The Garage Cars 101

Here’s About How Many Cars Are There in The World in 2023

It's kind of like trying to peg how many insects are on earth—we can't be exact, but there is data.
How many cars in the world hero

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They say money makes the world go round, but I have a sneaking suspicion that cars are actually doing the job. The number of vehicles on roads around the globe has skyrocketed over the past two decades despite a global pandemic and two recessions. So exactly how many cars are in the world?

Just 14 years ago, the number was estimated to be in the millions. Over that stretch of time, though, vehicle production has increased significantly, as has overall vehicle reliability. That has resulted in a lot more cars on the road, both new and old.

To put it simply, nobody has an exact car count for the entire globe, but a fair estimate can be made using data from automotive industry research firm Hedges & Company. The number of cars in the world is estimated to be around 1.47 billion vehicles.

You might think that the U.S. has the most cars in the world but that trophy actually goes to China, which is one of the largest automotive markets and producers. In fact, the country had around 415 million registered vehicles on the road as of 2022 and did a lot to help Asia win the crown for most vehicles on the road at 543 million.

Behind Asia is Europe, which houses 14 major automakers according to the European Automobile Manufacturers’ Association. Europe has around 413 million cars on its roads, which surpasses North America’s 358 million. And in case you were wondering, the U.S. makes up 78% of North America’s car population.

The full list broken down by region is below:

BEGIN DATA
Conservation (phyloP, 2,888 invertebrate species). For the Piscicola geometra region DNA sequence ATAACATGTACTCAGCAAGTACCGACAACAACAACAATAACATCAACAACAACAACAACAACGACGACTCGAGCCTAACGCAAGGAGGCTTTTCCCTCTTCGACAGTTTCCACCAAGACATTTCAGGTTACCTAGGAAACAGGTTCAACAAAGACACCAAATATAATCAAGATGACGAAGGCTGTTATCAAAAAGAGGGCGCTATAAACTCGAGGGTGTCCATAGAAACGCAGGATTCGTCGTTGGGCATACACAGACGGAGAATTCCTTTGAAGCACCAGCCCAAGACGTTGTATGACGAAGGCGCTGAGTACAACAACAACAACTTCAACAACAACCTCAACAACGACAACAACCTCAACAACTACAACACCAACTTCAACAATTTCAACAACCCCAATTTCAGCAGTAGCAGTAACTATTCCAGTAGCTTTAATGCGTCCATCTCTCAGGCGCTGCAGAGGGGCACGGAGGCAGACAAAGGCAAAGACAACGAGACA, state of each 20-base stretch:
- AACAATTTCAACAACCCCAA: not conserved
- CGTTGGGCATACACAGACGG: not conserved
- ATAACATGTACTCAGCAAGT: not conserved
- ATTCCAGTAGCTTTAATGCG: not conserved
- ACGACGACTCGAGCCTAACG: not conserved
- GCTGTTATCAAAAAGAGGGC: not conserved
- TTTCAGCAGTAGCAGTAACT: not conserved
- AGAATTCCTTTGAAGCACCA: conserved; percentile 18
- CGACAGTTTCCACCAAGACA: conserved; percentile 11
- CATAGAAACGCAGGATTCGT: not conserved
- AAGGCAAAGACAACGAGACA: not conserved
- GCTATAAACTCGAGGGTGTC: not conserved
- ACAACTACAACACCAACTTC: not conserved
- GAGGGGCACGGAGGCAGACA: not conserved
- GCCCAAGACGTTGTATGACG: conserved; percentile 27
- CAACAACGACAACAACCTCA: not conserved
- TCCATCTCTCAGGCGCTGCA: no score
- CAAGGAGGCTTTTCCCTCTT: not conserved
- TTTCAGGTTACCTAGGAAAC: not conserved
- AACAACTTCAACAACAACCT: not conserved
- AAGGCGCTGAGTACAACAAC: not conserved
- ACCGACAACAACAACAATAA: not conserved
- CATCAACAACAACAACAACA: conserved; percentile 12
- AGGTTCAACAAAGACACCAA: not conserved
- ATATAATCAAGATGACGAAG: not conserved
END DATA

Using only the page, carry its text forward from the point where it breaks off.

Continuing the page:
1. Asia: 543 million
  2. Europe: 413 million
  3. North America: 358 million
  4. South America: 84 million
  5. Middle East: 50 million
  6. Africa: 26 million
  7. Antarctica: 50 (approximately)

Now that you know how many cars exist on earth, how about the concentration of cars to people?

There are approximately 8.1 billion people living on Earth today, so there’s one car for every ~5.75 people. That means that there are enough cars on the road for just 17% of the world’s population. However, that doesn’t mean that 17% of people own a car—that count doesn’t take into consideration people who own multiple cars, children, the elderly, and other people who don’t drive for a myriad of other reasons.

Despite China having such a large number of vehicles on the road, its 415 million only provides enough vehicles for one out of every 3.5 people living in the country, which totals a population of 1.43 billion residents. The remaining residents of Asia, however, bring the overall concentration of vehicles down quite a bit. When accounting for the rest of the continent, there are only 140 vehicles per 1,000 residents.

North America has the highest concentration with 710 vehicles per 1,000 people. The U.S. had about 278 million registered cars as of 2021, and the country spreads that number across its 331.9 million residents. This accounts for roughly one car on the street for every 1.2 people living in the country, or nearly three times more crowded than China.

The full list of vehicle concentration by region is below:

  1. North America: 710 vehicles per 1,000 people
  2. Europe: 520 vehicles per 1,000 people
  3. South America: 210 vehicles per 1,000 people
  4. Middle East: 190 vehicles per 1,000 people
  5. Asia: 140 vehicles per 1,000 people
  6. Africa: 58 vehicles per 1,000 people
  7. Antarctica: 50 vehicles per 1,000 people
How many cars in the world inline
Aerial view of a large junkyard containing numerous vehicles stored which are damaged from apparent collisions forming this interesting pattern. via Getty Images

The number of cars sold across the world is only increasing year over year and by a staggering amount. It’s estimated that the number of cars on Earth today has increased by more than 56% since 2006. Despite the car market taking a global dip during COVID, it has already shown to be rebounding, even with high interest rates. If the trend keeps going in this direction, the number of vehicles could easily continue to climb over the next decade, perhaps crowning new list-toppers in both the number of cars and the concentration of car ownership.

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